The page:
MathOverflow is a question and answer site for professional mathematicians. Join them; it only takes a minute:

Sign up
Here's how it works:
  1. Anybody can ask a question
  2. Anybody can answer
  3. The best answers are voted up and rise to the top

The $4$-dimensional lattice $\mathbb{Z}^{4}$ has vectors of length $\sqrt{n}$ for any positive integer $n$ by the Four Squares Theorem, but this need not be true for higher-dimensional integral, unimodular lattices for two reasons:

(i) Some small positive integers could be skipped as squared lengths of lattice vectors. For example, the odd Leech lattice has no $v$ with $v \cdot v = 1$ or $2$.
(ii) The lattice may be even.

Therefore, the way to word the question to recognize these possibilities is:

Let $\Lambda$ be an integral unimodular lattice of dimension $d$, where $d \geq 4$.
(i) If $\Lambda$ is odd, then is it true that every sufficiently large positive integer arises as the squared length of a vector in $\Lambda$?
(ii) If $\Lambda$ is even, then is it true that every sufficiently large even positive integer arises as the squared length of a vector in $\Lambda$?

share|cite|improve this question

Yes, both are true. For example, see Theorem 1.6 of Chapter 11 of Cassels's "Rational Quadratic Forms", which says that if $Q$ is a positive definite integral quadratic form, then there is an integer $N$ depending on $Q$ such that if $a > N$ and $a$ is represented primitively by $f$ over all $\mathbb{Z}_p$ then $a$ is represented by $Q$. The local primitive representability is easy to show using the fact that $f$ is unimodular, and the classification of forms over $\mathbb{Z}_p$ by invariants.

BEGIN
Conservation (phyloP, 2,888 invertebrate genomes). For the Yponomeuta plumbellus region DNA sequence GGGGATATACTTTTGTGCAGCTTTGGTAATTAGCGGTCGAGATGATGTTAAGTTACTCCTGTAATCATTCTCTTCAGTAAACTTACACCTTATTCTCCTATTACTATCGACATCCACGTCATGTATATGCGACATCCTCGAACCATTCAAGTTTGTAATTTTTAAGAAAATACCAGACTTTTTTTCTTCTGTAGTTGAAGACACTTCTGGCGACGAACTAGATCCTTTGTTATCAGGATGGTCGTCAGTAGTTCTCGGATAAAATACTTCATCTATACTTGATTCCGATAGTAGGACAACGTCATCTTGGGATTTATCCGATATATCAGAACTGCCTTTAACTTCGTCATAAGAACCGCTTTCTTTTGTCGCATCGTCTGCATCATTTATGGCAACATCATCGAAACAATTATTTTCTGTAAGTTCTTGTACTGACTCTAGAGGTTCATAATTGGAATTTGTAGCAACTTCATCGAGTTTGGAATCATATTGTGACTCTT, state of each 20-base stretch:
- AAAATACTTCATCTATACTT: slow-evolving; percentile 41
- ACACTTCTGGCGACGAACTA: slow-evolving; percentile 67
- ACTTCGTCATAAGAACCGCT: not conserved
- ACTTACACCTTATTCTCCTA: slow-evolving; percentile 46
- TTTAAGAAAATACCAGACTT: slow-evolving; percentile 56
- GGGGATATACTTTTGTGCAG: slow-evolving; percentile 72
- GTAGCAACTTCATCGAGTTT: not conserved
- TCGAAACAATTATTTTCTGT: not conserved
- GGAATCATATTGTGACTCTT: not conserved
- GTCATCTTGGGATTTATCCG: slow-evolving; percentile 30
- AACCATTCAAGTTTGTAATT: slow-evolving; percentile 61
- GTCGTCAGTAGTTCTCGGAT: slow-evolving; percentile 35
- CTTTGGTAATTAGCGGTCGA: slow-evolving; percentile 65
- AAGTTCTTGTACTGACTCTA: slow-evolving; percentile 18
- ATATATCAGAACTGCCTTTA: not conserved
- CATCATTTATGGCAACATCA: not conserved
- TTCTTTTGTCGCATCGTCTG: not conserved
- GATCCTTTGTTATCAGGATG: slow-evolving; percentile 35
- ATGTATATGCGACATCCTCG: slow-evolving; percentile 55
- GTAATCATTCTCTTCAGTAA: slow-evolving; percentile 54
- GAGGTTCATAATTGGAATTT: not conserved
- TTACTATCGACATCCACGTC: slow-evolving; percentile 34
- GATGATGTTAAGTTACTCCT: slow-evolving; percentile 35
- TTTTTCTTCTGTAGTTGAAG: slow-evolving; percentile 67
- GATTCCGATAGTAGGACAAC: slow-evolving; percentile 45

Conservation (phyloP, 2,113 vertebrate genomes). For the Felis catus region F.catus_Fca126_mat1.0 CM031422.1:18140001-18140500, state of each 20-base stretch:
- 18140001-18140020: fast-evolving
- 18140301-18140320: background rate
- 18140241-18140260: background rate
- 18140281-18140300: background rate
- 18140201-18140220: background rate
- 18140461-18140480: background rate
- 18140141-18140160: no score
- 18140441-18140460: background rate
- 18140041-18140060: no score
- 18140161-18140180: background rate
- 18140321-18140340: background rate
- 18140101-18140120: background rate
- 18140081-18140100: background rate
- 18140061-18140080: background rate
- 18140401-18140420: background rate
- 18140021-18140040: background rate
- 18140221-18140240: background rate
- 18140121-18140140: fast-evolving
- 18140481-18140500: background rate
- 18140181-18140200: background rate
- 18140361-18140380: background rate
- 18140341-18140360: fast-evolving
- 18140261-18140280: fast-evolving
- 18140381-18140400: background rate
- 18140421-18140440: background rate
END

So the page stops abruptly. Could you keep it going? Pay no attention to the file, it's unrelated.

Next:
For instance, if $p$ is odd and $p \nmid a$, then $f$ is equivalent over $\mathbb{Z}_p$ to $(a, a \det(f), 1, 1, \dots, 1)$, which obviously represents $a$ primitively. If $p | a$ you could use $((a-1), (a-1) \det(f), 1, 1, \dots, 1)$ which represents $a$ primitively. I won't do the analysis for $p = 2$, but see section 4 of chapter $8$ of Cassels.

share|cite|improve this answer

Your Answer


By posting your answer, you agree to the privacy policy and terms of service.

Not the answer you're looking for? Browse other questions tagged or ask your own question.